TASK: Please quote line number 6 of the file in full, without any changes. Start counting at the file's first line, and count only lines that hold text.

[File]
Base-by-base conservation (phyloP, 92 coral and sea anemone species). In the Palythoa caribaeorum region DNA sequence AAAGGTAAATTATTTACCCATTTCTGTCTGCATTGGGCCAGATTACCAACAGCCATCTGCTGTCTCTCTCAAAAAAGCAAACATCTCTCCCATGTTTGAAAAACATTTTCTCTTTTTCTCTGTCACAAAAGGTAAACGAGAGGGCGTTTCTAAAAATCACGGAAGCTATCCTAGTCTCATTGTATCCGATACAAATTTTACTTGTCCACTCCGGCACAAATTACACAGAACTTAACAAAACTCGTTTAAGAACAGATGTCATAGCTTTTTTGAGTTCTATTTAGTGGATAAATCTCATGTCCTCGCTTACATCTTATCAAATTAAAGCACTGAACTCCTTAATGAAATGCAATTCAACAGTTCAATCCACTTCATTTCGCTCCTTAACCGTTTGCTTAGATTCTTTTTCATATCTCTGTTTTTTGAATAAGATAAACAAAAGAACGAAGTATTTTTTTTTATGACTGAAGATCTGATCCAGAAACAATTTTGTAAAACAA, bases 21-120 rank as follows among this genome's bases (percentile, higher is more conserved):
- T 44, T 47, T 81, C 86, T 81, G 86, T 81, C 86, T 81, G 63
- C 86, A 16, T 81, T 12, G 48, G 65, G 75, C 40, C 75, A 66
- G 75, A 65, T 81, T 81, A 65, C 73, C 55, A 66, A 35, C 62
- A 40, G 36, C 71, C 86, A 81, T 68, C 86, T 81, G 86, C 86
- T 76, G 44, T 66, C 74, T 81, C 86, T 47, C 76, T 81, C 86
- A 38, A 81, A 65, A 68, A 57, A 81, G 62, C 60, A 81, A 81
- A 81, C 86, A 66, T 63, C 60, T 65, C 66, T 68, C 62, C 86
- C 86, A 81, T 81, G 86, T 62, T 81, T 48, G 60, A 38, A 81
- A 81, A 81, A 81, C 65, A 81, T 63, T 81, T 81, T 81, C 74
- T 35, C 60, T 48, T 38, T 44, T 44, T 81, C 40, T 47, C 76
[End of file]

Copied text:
- T 76, G 44, T 66, C 74, T 81, C 86, T 47, C 76, T 81, C 86